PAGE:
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Common Name
Hawaiian Gardenia

Hawaiian Name
Nänü, Na'u

Scientific Name
Gardenia brighamii

Pictures

Kalama Garden

 

 

Whole Plant

Leaves

Fruits

Picture taken with permission from Dr. Carr at: botany.hawaii.edu/ faculty/carr/images /gar_bri_1214.jpg

Flowers

Picture taken with permission from Dr. Carr at: www.botany.hawaii.edu /faculty /carr/images /gar_bri_1217.jpg

Stem



Location On Campus

This plant is found at the Kalama garden.

 

Natural Habitat

This plant is located on the islands of Moloka‘i, Lana‘i, and Oahu.

It is found in Mahana and Nanakuli.

It's habitat is in mid-elevation at dry and shady temperatures.


Cultural Information

It is an endemic plant as well as an endangered species. Nänü is related to the tiare, noni, and gardenia jasminole. It's bark is used in the second stage of kapa beating.



Plant Description

Stem:

  •  Baby tree has 2 big stems about 4 cm in diameter
  • Branches out to stems of 2 cm in diameter
  • Woody stem
  • Light brown in color
  • Rough texture

Leaves:

  •  Thick, glossy, and hairless
  • Egg shaped
  • 10 cm long
  • Few cluttered toward tip of branches
  • 1.5-5 cm wide
  • 6-11 pairs of lateral veins
  • Upper surface thick and sticky
  • Lower surface is dull
  • Petioles 0.2-0.7 cm long
  • Light greenish-yellow in color
  • Pinnate venation
  • Entire margin
  • Simple leaf

Flowers:

  • Found at the end of the branch
  • Tubular shape
  • 6-7 petals per flower
  • Scent is similar to the common Gardenia
  • Quite Fragrant
  • Related to the Tahitian flower, tiare
  • 2 lateral buds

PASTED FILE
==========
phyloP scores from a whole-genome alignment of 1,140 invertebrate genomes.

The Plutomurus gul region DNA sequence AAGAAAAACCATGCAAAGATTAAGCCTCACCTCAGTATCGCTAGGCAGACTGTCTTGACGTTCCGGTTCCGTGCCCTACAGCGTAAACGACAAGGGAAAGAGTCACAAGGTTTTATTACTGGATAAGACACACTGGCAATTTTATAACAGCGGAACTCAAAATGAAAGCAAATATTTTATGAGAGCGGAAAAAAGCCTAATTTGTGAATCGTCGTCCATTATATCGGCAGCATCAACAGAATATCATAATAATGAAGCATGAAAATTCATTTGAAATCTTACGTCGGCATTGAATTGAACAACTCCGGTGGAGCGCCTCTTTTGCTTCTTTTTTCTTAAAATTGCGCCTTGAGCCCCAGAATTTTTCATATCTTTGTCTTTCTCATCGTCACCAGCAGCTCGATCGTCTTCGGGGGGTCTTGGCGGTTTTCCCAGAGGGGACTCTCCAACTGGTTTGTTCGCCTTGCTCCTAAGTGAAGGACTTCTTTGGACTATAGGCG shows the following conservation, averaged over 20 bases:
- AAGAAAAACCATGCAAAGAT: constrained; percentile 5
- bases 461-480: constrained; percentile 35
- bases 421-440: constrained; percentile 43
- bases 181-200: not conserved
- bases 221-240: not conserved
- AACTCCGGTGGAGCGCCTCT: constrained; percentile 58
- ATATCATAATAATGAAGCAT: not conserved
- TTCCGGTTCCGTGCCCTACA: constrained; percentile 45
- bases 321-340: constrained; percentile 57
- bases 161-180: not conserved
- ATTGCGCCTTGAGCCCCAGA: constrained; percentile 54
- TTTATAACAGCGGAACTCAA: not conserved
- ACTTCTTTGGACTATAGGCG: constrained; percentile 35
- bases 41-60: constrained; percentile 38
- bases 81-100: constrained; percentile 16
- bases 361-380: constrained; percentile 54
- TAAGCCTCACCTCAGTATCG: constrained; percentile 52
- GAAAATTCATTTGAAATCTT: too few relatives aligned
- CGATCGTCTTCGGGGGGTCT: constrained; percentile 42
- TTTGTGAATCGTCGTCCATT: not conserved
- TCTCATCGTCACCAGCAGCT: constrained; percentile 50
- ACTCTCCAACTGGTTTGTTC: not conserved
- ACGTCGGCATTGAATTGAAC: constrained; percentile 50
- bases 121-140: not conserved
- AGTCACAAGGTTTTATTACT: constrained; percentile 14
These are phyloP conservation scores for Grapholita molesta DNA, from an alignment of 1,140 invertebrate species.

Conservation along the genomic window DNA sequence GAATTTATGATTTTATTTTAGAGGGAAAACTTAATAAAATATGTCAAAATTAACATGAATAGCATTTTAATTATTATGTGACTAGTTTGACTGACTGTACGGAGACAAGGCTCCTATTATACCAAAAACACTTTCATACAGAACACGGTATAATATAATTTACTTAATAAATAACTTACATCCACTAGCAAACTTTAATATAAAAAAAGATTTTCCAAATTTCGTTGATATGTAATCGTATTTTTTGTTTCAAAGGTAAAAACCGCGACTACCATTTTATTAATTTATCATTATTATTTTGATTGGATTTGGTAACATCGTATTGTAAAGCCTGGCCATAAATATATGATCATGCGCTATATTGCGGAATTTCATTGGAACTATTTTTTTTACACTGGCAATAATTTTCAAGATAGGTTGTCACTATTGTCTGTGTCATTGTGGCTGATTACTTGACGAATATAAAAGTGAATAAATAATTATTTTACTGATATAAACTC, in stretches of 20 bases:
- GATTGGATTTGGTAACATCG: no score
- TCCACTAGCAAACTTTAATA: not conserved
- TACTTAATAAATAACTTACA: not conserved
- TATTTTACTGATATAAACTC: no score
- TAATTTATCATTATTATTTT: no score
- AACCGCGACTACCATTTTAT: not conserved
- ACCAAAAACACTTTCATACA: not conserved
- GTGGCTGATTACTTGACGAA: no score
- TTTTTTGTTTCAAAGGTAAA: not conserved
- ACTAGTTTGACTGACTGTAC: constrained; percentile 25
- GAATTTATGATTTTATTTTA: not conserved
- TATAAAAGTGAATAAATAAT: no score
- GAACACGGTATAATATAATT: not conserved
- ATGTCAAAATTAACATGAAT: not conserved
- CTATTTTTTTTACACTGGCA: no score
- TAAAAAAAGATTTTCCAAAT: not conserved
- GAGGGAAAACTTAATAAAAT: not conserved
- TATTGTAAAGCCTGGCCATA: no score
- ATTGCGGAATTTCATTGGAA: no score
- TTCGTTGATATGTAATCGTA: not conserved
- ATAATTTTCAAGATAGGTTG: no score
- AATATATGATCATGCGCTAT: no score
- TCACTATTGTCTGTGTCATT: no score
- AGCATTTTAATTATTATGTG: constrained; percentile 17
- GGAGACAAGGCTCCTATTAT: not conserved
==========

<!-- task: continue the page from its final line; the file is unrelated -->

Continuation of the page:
• Stalk is 3-5 mm long

Fruit:

  •  At ripest, the size of a golf ball
  • Has white spots on top
  • The fruit is green
  • About 2 1/2 cm in diameter
  • Used to make yellow dye for kapa
  • Fleshy fruit
  • Non edible

Seeds:

  •  Yellow in color
  • Disk shaped seed
  • About 5 mm in diameter
  • 4-5 mm long
  • The pit is very fine
  • Not edible

Propagation/
Cultivation:

  •  Semi-hardwood cuttings and grafting of the stem
  • Grows in well drained soils with few nutrients

Interesting Facts:

  • Only about 15-19 individual plants left in Hawai'i


Web Site Links

Environment Hawaii

In this site, you will find cultural information on the Nänü.

 Hawaiian Native Plant Propagation Database

This site has a brief description of habitat and propagation of the Nänü.

 Pacific Islands Endangered Species

This site shows the recovery plan for Nänü.

 

References

Culliney, John L. and Bruce P. Koebele. A Native Hawaiian Garden. Honolulu: University of Hawaii Press, 1999.

E Ho`omau I Ke Ola: Na`u. Environment Hawai`i, Inc. 2002. 13 March 2003. <http://www.environment-hawaii.org/1002e.htm>

Gardenia Brighamii. 26 August 2001. College of Tropical Agriculture and Human Resources University of Hawaii at Manoa. 12 March 2003. <http://www2.hawaii.edu/~eherring/hawnprop/gar-brig.htm>

Krauss, Beatrice H. Plant in Hawaiian Culture. Honolulu: University of Hawaii Press, 1993.

Lamb, Samuel H. Native Trees and Shrubs of the Hawaiian Islands. Santa Fey, New Mexico: Sunstone Press, 1981.

Pukui, Mary Kawena. 'Ölelo No'eau. Honolulu: Bishop Museum Press, 1983.

Threatened and Endangered Plants in the Hawaiian Islands: The Recovery Plan for Hawaiian Gardenia. Fish and Wildlife Service. 13 March 2003. <http://pacificislands.fws.gov/wesa/higardeniaindex.html>

Wagner, Warren and Herbst, Derral R. and S.H Sohmer. Flowering Plants of Hawaii. Honolulu: Bishop Museum, 1999.

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